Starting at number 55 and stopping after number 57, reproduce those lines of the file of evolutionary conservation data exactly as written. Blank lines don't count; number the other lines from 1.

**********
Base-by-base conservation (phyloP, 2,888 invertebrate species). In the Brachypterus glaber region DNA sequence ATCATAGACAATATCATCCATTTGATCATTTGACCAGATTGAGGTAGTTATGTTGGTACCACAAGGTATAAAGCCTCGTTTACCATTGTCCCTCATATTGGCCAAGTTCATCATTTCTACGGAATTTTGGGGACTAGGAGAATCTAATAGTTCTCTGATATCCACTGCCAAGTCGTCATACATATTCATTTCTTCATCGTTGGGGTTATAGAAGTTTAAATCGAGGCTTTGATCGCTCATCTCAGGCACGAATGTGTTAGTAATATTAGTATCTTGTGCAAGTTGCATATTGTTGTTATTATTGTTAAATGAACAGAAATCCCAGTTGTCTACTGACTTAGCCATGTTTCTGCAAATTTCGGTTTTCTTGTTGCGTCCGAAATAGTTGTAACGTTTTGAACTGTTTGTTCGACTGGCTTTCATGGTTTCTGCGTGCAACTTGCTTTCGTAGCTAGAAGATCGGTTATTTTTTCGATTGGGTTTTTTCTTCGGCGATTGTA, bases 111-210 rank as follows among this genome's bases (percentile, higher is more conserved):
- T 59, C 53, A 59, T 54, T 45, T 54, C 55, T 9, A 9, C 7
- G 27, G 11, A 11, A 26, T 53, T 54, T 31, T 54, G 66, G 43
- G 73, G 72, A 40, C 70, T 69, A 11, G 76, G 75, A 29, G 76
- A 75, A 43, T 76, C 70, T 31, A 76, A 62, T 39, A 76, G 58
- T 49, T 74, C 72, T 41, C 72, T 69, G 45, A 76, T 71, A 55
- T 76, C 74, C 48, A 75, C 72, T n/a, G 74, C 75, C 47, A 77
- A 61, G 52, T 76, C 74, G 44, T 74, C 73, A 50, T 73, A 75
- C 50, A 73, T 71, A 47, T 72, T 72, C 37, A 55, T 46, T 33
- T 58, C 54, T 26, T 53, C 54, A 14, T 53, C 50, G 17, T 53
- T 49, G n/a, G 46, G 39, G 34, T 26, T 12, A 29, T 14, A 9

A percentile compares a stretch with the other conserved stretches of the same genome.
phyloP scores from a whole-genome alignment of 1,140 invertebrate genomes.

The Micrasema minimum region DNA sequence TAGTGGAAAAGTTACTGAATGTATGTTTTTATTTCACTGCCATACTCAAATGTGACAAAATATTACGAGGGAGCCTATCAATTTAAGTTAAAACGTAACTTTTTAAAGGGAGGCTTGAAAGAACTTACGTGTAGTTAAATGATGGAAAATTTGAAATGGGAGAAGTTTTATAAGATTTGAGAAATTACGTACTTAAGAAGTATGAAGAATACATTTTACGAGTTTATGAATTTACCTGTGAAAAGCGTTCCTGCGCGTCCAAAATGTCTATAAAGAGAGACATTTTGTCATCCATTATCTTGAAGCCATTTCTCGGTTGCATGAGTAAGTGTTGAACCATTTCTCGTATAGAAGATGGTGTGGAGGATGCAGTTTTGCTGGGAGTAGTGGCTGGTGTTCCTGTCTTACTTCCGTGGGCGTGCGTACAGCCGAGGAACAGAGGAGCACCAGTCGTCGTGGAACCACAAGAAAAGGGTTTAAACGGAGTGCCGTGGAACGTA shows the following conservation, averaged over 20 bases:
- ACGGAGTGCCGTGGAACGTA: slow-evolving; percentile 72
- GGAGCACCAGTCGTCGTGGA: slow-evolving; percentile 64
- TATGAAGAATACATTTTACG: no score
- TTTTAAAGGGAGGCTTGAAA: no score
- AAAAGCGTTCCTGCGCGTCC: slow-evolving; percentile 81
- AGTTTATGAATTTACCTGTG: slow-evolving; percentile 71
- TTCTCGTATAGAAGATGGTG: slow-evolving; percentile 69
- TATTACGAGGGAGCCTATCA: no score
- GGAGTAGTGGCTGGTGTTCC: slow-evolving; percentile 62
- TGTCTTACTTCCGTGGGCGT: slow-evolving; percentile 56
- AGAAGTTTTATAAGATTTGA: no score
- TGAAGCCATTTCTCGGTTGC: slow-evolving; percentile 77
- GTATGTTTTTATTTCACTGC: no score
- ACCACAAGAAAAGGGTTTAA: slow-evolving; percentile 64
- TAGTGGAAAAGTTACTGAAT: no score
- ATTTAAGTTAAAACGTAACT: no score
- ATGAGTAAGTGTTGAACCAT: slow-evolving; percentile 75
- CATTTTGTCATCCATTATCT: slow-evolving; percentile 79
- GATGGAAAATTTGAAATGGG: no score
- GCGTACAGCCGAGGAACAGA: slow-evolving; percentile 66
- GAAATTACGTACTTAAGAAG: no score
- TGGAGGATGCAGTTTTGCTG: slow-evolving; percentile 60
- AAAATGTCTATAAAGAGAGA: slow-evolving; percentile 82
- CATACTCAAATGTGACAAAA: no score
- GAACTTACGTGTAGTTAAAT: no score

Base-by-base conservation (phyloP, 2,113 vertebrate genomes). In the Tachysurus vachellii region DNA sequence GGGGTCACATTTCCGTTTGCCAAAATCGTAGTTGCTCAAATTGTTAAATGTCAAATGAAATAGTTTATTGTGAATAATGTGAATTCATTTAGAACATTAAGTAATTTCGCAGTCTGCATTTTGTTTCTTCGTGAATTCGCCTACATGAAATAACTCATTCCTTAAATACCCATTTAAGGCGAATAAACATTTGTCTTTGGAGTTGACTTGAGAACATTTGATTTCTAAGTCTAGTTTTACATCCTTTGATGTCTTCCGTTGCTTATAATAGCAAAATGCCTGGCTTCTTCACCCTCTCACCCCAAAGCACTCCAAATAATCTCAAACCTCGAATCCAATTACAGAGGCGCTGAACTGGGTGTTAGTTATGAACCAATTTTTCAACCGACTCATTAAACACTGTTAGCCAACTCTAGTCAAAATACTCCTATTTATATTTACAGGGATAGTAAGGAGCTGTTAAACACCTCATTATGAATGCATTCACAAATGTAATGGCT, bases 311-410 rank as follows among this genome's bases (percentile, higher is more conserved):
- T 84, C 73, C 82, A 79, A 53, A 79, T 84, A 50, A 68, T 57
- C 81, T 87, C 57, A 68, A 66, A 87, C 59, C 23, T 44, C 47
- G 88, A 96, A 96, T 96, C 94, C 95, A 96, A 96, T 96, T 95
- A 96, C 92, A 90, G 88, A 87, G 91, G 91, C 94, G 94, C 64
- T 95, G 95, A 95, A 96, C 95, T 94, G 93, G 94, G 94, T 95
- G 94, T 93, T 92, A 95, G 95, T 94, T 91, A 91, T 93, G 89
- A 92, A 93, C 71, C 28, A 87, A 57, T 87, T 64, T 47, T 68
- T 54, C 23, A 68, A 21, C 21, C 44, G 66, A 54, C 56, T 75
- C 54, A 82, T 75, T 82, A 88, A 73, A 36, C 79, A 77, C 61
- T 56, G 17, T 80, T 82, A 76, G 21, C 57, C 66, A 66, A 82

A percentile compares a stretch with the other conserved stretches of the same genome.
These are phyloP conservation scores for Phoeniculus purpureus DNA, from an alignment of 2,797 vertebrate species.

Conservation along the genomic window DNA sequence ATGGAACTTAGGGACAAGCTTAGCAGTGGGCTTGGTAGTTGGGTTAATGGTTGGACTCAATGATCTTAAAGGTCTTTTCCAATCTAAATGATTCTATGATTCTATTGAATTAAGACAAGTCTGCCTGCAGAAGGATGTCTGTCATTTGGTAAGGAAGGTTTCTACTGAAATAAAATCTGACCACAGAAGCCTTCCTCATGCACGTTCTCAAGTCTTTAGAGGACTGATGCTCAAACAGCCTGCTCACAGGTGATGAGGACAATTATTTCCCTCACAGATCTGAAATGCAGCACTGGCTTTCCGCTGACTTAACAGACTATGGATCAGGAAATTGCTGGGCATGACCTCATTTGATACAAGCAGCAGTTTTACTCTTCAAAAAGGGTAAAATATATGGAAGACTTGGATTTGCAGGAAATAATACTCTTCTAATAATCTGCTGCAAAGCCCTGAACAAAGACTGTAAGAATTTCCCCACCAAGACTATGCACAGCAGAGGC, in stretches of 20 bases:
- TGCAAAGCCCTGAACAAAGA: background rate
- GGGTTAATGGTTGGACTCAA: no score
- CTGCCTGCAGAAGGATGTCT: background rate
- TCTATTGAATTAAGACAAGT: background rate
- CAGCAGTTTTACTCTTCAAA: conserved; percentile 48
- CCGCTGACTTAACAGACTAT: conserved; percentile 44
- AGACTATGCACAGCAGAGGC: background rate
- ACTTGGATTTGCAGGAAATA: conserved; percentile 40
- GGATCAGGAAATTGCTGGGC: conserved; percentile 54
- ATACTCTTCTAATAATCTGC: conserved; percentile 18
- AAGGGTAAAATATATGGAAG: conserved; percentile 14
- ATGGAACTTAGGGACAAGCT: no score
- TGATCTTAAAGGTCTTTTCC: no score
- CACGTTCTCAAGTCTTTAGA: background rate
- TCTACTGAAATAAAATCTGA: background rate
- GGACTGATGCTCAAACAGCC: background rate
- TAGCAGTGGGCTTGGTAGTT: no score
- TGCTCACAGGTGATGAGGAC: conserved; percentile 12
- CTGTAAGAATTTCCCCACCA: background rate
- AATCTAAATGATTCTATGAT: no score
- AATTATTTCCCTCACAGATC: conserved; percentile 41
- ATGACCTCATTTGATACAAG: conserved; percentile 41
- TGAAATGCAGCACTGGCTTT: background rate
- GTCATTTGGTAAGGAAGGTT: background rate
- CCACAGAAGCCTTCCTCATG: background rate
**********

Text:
- GGGTTAATGGTTGGACTCAA: no score
- CTGCCTGCAGAAGGATGTCT: background rate
- TCTATTGAATTAAGACAAGT: background rate